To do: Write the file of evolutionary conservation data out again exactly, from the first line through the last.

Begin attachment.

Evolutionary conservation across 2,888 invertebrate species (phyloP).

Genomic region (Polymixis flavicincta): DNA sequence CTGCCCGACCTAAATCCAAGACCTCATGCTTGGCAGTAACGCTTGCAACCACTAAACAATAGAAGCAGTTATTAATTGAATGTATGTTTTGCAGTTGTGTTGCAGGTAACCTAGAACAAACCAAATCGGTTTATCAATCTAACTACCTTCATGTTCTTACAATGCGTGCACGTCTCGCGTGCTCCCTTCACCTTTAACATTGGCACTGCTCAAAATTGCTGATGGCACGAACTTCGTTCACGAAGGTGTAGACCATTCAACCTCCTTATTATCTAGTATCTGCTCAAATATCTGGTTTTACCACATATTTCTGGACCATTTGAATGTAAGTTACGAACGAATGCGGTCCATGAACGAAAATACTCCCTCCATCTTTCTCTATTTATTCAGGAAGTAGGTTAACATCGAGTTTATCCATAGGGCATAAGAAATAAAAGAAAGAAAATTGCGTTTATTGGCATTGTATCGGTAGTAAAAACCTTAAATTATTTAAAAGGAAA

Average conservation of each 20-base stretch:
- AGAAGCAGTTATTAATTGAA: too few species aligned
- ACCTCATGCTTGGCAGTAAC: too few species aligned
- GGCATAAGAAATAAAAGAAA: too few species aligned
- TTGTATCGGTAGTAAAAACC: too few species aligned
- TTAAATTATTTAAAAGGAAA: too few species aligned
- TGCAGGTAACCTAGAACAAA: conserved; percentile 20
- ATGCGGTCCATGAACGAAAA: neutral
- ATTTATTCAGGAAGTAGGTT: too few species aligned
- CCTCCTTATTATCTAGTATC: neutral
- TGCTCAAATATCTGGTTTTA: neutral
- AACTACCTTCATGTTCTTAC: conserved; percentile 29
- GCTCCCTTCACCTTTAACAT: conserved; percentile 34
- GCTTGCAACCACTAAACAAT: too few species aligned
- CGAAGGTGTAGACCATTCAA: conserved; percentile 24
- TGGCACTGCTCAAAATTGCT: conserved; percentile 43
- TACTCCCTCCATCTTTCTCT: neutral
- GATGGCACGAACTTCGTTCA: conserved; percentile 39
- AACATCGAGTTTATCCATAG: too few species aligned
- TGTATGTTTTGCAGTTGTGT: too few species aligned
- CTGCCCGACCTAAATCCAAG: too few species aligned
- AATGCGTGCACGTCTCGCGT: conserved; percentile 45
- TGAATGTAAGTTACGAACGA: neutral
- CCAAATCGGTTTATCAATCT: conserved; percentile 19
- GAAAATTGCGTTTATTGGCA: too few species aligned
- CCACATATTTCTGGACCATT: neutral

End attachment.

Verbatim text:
Evolutionary conservation across 2,888 invertebrate species (phyloP).

Genomic region (Polymixis flavicincta): DNA sequence CTGCCCGACCTAAATCCAAGACCTCATGCTTGGCAGTAACGCTTGCAACCACTAAACAATAGAAGCAGTTATTAATTGAATGTATGTTTTGCAGTTGTGTTGCAGGTAACCTAGAACAAACCAAATCGGTTTATCAATCTAACTACCTTCATGTTCTTACAATGCGTGCACGTCTCGCGTGCTCCCTTCACCTTTAACATTGGCACTGCTCAAAATTGCTGATGGCACGAACTTCGTTCACGAAGGTGTAGACCATTCAACCTCCTTATTATCTAGTATCTGCTCAAATATCTGGTTTTACCACATATTTCTGGACCATTTGAATGTAAGTTACGAACGAATGCGGTCCATGAACGAAAATACTCCCTCCATCTTTCTCTATTTATTCAGGAAGTAGGTTAACATCGAGTTTATCCATAGGGCATAAGAAATAAAAGAAAGAAAATTGCGTTTATTGGCATTGTATCGGTAGTAAAAACCTTAAATTATTTAAAAGGAAA

Average conservation of each 20-base stretch:
- AGAAGCAGTTATTAATTGAA: too few species aligned
- ACCTCATGCTTGGCAGTAAC: too few species aligned
- GGCATAAGAAATAAAAGAAA: too few species aligned
- TTGTATCGGTAGTAAAAACC: too few species aligned
- TTAAATTATTTAAAAGGAAA: too few species aligned
- TGCAGGTAACCTAGAACAAA: conserved; percentile 20
- ATGCGGTCCATGAACGAAAA: neutral
- ATTTATTCAGGAAGTAGGTT: too few species aligned
- CCTCCTTATTATCTAGTATC: neutral
- TGCTCAAATATCTGGTTTTA: neutral
- AACTACCTTCATGTTCTTAC: conserved; percentile 29
- GCTCCCTTCACCTTTAACAT: conserved; percentile 34
- GCTTGCAACCACTAAACAAT: too few species aligned
- CGAAGGTGTAGACCATTCAA: conserved; percentile 24
- TGGCACTGCTCAAAATTGCT: conserved; percentile 43
- TACTCCCTCCATCTTTCTCT: neutral
- GATGGCACGAACTTCGTTCA: conserved; percentile 39
- AACATCGAGTTTATCCATAG: too few species aligned
- TGTATGTTTTGCAGTTGTGT: too few species aligned
- CTGCCCGACCTAAATCCAAG: too few species aligned
- AATGCGTGCACGTCTCGCGT: conserved; percentile 45
- TGAATGTAAGTTACGAACGA: neutral
- CCAAATCGGTTTATCAATCT: conserved; percentile 19
- GAAAATTGCGTTTATTGGCA: too few species aligned
- CCACATATTTCTGGACCATT: neutral